To coincide with this Autumn’s Asian Art in London, Rossi & Rossi is delighted to announce In-Between, an exhibition featuring a choice group of Tibetan carved wood manuscript covers dating from the 12th - 15th centuries. Assembled over several decades by private European collectors the covers will be shown alongside nearly thirty contemporary Tibetan sculptures and paintings which have been created as a direct response to, and a commentary on, these remarkable survivors.
The show, curated by Tenzing Rigdol, features works by Benchung, Marie-Dolma Chophel, Gade, Losang Gyatso, Tulku Jamyang, Kesang Lamdark, Tashi Norbu, Nortse, Nyandak, Tenzin Phakmo, TaNor, Tashi Norbu, Tenzing Rigdol, Tsering Sherpa, Chungpo Tsering, Rabkar Wangchuk and Palden Weinreb.
It is difficult to underestimate the importance to Tibet and the Buddhist faith of these types of classical manuscript covers. As objects that once acted as the entrance to, and enabled the protection of, sacred Buddhist texts, they are regarded as part of the Dharma (The Teaching), one of the Triratna (The Three Jewels – Buddha, Dharma and Sangha – meaning the community) and as such to be revered as greatly as one would the Buddha. They would have been specifically commissioned by monasteries or wealthy families to protect the sacred texts of the Buddhist canon, and fashioned from hardwood, a material difficult to obtain in Central Tibet, no expense was spared in their construction: often intricately carved, sumptuously painted and gilded, they are the products of the finest early Tibetan craftsmanship and artistry.
Before the Chinese invasion of Tibet in 1951, it was said that there were between 3,000 and 5,000 monasteries in the region, all of which would have aspired to have the complete Buddhist canon in their libraries. During the Cultural Revolution myriad aspects of traditional Buddhist culture such as Tibetan manuscripts were declared forces of evil (niuguisheshen 牛鬼蛇神) and destroyed. Some, however, escaped destruction when they were taken by Tibetans fleeing their country, in the wake of the invasion, but the desirable and rare hardwood material of the covers meant that some were re-fashioned and re-used; as washing boards, chopping boards and pastry moulds. Many of the early manuscript covers that can be found today survive without their scriptures and, now devoid of their initial function, these striking carved works serve as reminders of the reverence for sacred texts in Tibetan culture, as well as symbols of the conflict, known all too well in Tibet, between survival and loss.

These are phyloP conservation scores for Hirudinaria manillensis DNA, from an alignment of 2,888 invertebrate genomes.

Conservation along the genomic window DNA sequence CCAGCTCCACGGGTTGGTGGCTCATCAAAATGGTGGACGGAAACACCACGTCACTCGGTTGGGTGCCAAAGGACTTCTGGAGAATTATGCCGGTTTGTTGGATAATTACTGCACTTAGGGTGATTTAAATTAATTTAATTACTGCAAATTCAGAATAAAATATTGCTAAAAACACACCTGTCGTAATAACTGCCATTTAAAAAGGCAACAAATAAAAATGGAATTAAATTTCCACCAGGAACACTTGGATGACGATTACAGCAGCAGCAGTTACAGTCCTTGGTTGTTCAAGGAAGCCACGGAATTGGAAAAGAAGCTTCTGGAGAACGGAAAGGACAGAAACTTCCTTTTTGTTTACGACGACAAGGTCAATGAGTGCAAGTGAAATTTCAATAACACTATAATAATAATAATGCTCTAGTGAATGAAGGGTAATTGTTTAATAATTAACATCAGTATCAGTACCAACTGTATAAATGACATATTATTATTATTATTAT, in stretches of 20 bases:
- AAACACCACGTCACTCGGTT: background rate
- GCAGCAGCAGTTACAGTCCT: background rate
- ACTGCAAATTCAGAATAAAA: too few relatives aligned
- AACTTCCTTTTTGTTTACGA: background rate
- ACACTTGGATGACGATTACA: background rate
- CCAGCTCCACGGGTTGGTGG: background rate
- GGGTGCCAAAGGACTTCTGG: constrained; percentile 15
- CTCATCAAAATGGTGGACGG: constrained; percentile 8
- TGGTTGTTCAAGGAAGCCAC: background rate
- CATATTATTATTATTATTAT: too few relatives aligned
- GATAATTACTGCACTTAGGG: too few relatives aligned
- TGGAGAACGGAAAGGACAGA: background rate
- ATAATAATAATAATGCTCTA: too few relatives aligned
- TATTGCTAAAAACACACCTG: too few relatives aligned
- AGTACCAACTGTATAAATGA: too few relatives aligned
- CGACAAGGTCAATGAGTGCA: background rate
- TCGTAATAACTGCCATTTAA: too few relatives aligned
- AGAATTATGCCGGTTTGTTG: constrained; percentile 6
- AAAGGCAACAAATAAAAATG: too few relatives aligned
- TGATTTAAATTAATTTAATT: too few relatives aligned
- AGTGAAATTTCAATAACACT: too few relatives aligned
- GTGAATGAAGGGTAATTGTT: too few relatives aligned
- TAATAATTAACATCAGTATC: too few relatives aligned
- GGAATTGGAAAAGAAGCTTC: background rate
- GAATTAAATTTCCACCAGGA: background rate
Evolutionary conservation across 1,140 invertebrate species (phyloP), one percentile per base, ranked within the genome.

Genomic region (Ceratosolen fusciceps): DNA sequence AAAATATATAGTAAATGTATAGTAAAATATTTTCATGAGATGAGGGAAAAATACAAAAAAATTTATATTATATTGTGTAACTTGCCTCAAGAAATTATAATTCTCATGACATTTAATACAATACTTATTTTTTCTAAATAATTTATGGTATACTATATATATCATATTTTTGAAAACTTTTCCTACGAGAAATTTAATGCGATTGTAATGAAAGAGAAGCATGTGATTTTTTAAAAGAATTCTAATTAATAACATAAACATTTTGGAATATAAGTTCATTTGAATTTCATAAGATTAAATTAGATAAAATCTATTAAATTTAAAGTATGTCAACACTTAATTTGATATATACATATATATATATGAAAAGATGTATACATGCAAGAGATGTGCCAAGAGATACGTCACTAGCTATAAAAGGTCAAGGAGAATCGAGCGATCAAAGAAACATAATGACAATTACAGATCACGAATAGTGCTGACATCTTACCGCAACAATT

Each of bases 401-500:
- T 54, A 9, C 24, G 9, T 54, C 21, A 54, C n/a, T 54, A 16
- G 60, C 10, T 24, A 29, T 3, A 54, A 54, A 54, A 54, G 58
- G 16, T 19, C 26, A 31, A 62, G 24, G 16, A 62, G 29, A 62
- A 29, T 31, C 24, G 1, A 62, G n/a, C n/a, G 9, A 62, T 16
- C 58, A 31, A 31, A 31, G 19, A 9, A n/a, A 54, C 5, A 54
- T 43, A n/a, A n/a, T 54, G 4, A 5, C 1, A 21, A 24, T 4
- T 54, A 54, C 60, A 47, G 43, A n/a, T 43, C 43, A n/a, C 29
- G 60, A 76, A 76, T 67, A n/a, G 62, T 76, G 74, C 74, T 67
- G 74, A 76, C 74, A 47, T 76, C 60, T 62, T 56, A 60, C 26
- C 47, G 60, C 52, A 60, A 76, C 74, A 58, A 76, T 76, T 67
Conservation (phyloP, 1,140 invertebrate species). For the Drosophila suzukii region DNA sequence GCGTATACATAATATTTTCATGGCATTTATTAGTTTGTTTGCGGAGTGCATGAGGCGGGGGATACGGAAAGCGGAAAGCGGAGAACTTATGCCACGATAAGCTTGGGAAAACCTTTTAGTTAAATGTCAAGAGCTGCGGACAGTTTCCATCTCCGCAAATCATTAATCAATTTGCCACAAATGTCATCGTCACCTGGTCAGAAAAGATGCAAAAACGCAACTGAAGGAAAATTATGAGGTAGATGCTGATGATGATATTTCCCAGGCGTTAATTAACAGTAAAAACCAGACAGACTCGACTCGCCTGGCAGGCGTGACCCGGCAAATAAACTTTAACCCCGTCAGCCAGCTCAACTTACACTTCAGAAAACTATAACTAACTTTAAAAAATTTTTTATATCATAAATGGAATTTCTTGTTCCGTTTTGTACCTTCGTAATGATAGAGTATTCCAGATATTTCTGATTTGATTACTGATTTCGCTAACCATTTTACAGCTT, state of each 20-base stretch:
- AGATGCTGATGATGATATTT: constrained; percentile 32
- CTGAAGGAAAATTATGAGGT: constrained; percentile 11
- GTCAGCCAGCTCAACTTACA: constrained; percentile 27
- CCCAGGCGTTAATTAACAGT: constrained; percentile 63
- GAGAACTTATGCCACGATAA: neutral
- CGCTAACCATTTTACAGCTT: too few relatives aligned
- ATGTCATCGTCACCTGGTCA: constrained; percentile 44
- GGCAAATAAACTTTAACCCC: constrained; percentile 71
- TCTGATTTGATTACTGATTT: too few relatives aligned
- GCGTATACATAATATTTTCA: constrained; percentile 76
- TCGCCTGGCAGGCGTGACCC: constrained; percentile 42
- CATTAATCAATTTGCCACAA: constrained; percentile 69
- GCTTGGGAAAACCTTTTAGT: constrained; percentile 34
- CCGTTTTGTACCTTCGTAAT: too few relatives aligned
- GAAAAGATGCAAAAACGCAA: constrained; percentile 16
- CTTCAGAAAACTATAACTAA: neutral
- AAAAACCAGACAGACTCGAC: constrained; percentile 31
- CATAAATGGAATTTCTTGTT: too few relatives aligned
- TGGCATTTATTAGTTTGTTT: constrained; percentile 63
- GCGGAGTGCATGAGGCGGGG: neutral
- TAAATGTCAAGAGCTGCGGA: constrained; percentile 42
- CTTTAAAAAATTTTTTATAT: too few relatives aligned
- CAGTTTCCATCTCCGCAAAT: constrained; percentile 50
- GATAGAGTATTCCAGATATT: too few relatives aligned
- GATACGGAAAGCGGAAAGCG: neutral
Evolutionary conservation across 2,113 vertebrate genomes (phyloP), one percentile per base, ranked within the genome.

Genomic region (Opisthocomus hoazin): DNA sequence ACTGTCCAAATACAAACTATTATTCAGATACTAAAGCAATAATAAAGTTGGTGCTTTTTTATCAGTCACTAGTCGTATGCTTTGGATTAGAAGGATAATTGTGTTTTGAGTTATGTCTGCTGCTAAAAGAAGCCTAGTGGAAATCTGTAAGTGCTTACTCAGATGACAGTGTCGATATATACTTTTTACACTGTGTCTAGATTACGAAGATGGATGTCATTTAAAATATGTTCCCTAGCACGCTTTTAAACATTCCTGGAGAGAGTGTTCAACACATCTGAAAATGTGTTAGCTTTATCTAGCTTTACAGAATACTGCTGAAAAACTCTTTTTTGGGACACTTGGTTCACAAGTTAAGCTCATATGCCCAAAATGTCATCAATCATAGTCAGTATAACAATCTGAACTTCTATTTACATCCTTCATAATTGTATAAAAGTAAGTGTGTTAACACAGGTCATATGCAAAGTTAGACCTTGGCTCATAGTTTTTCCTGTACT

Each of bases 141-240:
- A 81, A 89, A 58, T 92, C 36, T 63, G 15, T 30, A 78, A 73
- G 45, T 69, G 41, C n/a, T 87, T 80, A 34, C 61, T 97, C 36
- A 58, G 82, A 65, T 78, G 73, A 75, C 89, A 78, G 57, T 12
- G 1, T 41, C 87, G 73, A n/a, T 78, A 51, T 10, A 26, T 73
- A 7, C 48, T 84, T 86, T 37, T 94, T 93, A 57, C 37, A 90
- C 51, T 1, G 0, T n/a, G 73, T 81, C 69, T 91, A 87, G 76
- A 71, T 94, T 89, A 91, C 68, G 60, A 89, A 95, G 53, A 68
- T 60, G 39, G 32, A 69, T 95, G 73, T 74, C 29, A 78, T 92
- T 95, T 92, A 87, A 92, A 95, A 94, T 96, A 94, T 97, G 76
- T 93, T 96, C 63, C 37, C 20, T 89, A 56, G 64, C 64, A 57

It is this rich and varied history that the contemporary artists have reacted to and departed from; attempting to replace what has been lost with a new reality, an interpretation of themselves and their ‘Tibetan-ness’. The aim is to create a coherent dialogue between past and present, preservation and development, tradition and modernity and between national and individual identity.
All of the living artists have approached the covers and their layered meanings, as a springboard for ideas concerning, amongst others, the history of Tibet, loss and displacement, their own and their families’ histories. Sometimes, the focus is on the covers’ cultural aspect and their power as objects; sometimes the artists see them stripped of meaning and reverence. However, regardless of the approach and personal aesthetics, hovering invisibly over all of them, is the smoky, acrid cloud of protest and selfimmolation, that most terrifying manifestation of a people stripped of nationhood, identity and meaning, and feeling powerless.